All the anxiousness attributed to not knowing what you’re doing or where you are going in life – simply disappears. A peace of mind enters, from knowing you’re on the right path. You have true direction. Once called, you enter into your role by doing – it’s your call to action. Once doing, you move with haste and purpose and a new found motivation.
There is no one fixed path for all. Each and every one of us comes to our calling in a different way. Some have a burning talent or passion, an itch that’s got be scratched, while others arrive through the guidance and counsel of others – the help of a mentor, friend or parent.
To me it was a case of affording myself the time and space to find it. I tried many different jobs and roles and sized up many more. After quitting my full time IT job, I booked an open end ticket around the world. I spend 6 months travelling, working on farms, helping in back packer hostels and volunteering teaching. Most of the roles involved me exchanging a few hours’ help for accommodation and board. All the time, those experiences gained and people encountered were guiding and enlightening me to my future path. It was by a process of elimination that I arrived at that something that I genuinely wanted to do. On finding my vocation, I immediately knew I could add value to people’s lives. There’s no greater reward than seeing people’s lives being influenced and enriched by your actions. To me, your calling is the thing that you want to do with genuine goodness, kindness and to the best of your ability. It’s where you want to park yourself.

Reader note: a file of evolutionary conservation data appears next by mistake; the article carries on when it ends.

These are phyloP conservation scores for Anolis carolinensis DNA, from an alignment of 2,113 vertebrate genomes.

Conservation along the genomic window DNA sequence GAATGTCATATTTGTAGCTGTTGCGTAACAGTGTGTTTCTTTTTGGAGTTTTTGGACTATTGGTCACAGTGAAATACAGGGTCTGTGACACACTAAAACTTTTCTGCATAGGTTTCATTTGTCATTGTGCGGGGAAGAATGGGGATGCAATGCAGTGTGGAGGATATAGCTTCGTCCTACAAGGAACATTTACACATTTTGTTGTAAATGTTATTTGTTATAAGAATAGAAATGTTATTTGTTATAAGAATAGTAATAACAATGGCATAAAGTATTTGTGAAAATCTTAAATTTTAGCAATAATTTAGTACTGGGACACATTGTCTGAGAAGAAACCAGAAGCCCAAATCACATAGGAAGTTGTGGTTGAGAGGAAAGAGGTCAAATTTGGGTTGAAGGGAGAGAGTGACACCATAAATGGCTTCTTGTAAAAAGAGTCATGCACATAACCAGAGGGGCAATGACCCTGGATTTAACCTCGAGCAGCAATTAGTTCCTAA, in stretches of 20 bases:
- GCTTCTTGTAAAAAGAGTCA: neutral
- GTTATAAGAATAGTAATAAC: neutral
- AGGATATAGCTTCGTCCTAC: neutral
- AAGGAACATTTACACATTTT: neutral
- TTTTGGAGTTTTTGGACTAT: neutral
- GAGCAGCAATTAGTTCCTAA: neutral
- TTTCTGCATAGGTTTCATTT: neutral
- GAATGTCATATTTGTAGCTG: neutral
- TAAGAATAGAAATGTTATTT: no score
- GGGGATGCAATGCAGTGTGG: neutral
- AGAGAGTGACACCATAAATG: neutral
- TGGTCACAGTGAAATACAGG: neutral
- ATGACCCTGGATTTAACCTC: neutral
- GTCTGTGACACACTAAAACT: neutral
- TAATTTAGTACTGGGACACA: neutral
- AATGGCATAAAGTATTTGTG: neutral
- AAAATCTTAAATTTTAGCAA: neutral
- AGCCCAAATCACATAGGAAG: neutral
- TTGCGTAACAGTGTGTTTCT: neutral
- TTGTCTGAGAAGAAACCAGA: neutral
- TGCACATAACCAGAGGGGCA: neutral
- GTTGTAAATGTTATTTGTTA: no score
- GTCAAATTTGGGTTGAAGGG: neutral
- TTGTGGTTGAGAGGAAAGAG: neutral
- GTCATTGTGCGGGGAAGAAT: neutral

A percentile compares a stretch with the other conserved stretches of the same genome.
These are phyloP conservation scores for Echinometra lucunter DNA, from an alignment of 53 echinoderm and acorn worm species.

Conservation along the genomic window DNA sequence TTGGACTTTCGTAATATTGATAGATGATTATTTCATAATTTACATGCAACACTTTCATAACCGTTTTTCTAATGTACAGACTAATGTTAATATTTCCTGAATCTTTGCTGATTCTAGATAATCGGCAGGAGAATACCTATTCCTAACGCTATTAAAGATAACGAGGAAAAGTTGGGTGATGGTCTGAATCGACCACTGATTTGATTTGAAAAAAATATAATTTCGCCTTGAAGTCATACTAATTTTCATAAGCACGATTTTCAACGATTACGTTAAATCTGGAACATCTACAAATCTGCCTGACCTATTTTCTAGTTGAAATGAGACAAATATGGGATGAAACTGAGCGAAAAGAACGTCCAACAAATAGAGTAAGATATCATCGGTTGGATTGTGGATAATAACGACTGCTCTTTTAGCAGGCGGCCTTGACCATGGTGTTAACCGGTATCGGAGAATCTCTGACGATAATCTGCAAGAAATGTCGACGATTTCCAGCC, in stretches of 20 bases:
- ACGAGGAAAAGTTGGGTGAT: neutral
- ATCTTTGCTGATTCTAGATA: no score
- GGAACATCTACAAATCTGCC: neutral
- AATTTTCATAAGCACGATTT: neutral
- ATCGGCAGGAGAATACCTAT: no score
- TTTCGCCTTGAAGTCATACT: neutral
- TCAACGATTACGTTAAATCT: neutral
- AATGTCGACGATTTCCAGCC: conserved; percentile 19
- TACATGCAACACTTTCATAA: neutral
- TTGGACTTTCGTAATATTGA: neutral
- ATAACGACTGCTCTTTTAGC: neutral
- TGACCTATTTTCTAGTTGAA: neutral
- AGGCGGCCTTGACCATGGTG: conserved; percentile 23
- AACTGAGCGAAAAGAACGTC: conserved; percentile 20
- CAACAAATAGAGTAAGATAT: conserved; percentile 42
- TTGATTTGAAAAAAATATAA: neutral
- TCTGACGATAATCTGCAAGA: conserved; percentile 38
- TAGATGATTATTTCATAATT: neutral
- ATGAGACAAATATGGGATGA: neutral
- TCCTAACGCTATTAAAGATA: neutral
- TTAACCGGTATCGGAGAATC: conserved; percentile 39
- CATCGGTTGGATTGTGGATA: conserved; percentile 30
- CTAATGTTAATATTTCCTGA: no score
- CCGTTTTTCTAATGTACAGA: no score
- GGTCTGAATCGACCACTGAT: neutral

You start on your journey of discovery by affording yourself the time and space to explore. It can take one of two approaches. You can completely step out of your existing life as I did by quitting my job and travelling, or you can edge into your journey within your current lifestyle. For example by making use of your free time, weekends and holidays – using it to plan and explore different options. If your inclination is to explore working with the underprivileged, there are ample opportunities in your local community – all in need of desperate volunteer help. You start by reaching out and take it from there.